By default, Closest mirror is selected. It should find a CentOS 8 mirror automatically.

If you want to use a specific HTTP/HTTPS or FTP or NFS installation source, then you can select it from On the network dropdown menu.

Then, select the URL type from the dropdown menu.

I am going to use the official CentOS 8 repository using the HTTP repository URL http://mirror.centos.org/centos/8/BaseOS/x86_64/os/

You can also setup a proxy for the installation source repository. To do that, click on Proxy setup…

Now, to configure proxy, check Enable HTTP Proxy, type in your proxy configuration and click on OK.

If you want to enable additional custom repositories, click on the + button.

Now, type in your required repository information. The repository should be added.

You can also use repository specific proxy from here if you want.

Once you’re done, click on Done.

The installation source is being configured as you can see in the screenshot below.

Once the installation source is configured, click on Installation Destination.

Now, select a hard drive and partition it.

I am installing CentOS 8 using the NetBoot ISO image on a virtual machine. So, I am going to select Automatic partitioning. If you want to do manual partitioning, then check my article How to Install CentOS 8 Server.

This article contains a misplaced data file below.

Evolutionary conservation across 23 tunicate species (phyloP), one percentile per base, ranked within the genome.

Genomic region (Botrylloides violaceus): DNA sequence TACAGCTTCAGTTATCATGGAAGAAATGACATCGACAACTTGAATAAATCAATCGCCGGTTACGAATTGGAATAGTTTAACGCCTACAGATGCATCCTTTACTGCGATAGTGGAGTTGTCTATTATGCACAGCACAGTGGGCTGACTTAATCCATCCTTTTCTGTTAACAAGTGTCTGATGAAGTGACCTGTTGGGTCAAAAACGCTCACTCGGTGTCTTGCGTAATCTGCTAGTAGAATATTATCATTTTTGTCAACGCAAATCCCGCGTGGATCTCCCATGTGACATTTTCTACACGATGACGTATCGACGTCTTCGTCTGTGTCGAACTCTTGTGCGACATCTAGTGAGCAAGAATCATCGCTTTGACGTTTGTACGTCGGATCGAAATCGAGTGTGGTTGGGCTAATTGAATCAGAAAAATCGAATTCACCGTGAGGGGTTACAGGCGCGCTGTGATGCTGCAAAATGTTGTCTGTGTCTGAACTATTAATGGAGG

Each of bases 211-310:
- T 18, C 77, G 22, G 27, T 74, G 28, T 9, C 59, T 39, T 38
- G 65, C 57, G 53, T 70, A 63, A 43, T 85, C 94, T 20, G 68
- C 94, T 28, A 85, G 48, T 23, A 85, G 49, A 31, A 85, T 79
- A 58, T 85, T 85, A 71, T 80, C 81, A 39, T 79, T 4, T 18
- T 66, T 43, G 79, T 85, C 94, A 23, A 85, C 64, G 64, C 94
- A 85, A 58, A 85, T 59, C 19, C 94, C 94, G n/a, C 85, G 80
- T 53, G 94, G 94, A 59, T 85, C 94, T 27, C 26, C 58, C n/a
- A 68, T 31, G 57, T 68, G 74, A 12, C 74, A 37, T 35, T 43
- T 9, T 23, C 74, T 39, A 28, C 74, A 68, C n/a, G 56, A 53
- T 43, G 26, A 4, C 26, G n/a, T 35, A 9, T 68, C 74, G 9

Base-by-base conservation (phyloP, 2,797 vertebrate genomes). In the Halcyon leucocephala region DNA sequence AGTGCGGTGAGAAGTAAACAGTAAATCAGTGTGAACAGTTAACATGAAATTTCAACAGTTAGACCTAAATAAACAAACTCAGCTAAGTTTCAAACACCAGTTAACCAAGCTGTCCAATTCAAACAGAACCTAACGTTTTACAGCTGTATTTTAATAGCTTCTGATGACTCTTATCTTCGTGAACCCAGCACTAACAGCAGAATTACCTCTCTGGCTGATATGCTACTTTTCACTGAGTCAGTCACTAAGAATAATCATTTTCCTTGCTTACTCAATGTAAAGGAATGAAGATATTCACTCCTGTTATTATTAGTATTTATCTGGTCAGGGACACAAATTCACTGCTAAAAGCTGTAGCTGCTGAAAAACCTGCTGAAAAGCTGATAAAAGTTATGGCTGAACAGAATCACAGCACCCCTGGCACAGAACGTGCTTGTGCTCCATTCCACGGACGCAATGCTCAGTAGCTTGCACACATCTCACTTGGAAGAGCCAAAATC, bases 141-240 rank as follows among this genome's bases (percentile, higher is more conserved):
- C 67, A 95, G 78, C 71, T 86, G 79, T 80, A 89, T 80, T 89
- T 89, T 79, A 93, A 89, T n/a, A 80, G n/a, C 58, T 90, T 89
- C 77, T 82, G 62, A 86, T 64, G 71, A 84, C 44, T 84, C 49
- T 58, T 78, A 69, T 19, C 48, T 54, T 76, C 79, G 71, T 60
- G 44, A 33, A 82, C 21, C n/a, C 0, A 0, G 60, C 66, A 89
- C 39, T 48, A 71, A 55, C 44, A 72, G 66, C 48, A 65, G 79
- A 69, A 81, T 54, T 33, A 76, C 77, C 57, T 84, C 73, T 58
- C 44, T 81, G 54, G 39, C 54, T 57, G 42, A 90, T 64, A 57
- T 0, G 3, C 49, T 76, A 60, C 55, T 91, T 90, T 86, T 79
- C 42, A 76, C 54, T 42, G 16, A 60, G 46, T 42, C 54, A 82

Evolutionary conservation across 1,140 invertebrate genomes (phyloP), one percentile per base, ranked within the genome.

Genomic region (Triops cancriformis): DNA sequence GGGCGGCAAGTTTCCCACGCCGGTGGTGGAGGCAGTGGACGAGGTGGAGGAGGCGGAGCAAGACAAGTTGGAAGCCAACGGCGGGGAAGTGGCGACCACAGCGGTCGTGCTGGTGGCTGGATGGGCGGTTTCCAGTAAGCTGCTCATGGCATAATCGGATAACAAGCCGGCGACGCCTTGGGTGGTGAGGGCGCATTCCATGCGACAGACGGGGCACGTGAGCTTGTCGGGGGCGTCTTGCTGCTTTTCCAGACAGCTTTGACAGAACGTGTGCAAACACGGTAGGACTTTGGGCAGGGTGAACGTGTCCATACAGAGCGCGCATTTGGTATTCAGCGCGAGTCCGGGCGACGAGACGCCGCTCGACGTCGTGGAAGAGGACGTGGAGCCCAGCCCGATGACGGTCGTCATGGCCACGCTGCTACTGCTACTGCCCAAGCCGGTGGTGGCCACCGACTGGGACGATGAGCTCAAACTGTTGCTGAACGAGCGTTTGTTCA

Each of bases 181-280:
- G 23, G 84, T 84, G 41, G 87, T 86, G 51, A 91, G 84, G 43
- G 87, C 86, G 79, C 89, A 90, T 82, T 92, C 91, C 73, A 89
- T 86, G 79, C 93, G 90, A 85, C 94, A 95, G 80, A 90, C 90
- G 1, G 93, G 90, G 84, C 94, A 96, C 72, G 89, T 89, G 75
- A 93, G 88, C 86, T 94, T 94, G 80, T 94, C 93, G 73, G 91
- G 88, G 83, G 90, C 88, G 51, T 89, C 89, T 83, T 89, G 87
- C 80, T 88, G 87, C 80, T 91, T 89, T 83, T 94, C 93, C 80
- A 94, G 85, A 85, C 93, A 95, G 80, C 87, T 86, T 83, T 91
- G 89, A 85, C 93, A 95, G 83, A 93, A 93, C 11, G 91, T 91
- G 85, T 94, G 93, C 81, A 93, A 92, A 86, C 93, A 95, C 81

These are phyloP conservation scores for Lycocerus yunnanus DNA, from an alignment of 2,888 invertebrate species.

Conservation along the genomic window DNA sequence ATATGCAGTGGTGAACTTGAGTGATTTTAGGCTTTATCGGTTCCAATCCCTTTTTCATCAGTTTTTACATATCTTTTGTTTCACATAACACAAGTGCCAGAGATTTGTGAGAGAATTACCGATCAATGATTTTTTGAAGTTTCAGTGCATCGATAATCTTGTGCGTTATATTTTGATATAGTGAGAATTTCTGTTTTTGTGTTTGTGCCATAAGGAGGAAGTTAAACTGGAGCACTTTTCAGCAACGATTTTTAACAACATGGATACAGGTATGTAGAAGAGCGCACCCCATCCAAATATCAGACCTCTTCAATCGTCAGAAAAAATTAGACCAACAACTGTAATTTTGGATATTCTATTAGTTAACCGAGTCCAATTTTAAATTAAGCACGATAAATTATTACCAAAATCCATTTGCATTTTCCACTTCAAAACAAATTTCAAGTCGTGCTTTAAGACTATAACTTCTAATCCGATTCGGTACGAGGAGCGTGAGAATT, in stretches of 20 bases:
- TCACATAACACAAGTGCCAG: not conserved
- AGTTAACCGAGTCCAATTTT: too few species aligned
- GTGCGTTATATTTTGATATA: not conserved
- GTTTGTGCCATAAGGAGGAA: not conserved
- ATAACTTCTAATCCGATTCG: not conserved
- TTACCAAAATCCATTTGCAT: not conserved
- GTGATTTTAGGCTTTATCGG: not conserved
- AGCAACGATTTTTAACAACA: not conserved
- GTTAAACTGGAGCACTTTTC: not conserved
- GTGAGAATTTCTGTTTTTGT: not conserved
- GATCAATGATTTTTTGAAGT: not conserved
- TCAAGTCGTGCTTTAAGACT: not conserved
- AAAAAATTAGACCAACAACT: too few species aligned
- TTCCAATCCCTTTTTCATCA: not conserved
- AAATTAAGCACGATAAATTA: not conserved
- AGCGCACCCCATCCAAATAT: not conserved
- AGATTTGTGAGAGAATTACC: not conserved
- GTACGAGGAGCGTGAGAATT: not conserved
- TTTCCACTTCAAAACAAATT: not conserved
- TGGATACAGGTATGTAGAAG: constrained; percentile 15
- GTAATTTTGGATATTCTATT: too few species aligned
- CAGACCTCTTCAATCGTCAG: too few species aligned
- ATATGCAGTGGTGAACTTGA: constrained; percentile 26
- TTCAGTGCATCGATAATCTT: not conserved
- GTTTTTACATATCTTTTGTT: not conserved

Once you’re done with the hard disk partitioning, click on Done.

Now, click on Software Selection.

If you want to install CentOS 8 Server with graphical user interface (GNOME), then select Server with GUI environment.

If you want to install CentOS 8 headless server (without graphical user interface), then select Server or Minimal Install environment.

If you want to use CentOS 8 on your desktop or laptop, then select Workstation environment.

If you want to configure CentOS 8 for running KVM/QEMU virtual machines, then select Virtualization Host environment.

Once you’ve selected a suitable environment, click on Done.

Now, to set up a time zone, click on Time & Date.

Now, select your Region and City and click on Done.

Now, click on Begin Installation.

As you can see, the CentOS 8 installer is downloading all the required packages from the internet.

Now, you have to create a user account. To do that, click on User Creation.

Now, type in all your personal information, check Make this user administrator and click on Done.

The installation should continue.

Once the packages are downloaded, they will be installed one by one.

Once the installation is complete, click on Reboot.

From the next time, CentOS 8 should boot from the hard drive. Now, you should be able to use the username and password that you’ve set during the installation to login.

As you can see, I am running CentOS 8 and the Linux kernel version is 4.18.0.

$ uname -r
$ cat /etc/redhat-release

So, that’s how you install CentOS 8 using the NetBoot ISO installation image.

About the author

Shahriar Shovon

Freelancer & Linux System Administrator. Also loves Web API development with Node.js and JavaScript. I was born in Bangladesh. I am currently studying Electronics and Communication Engineering at Khulna University of Engineering & Technology (KUET), one of the demanding public engineering universities of Bangladesh.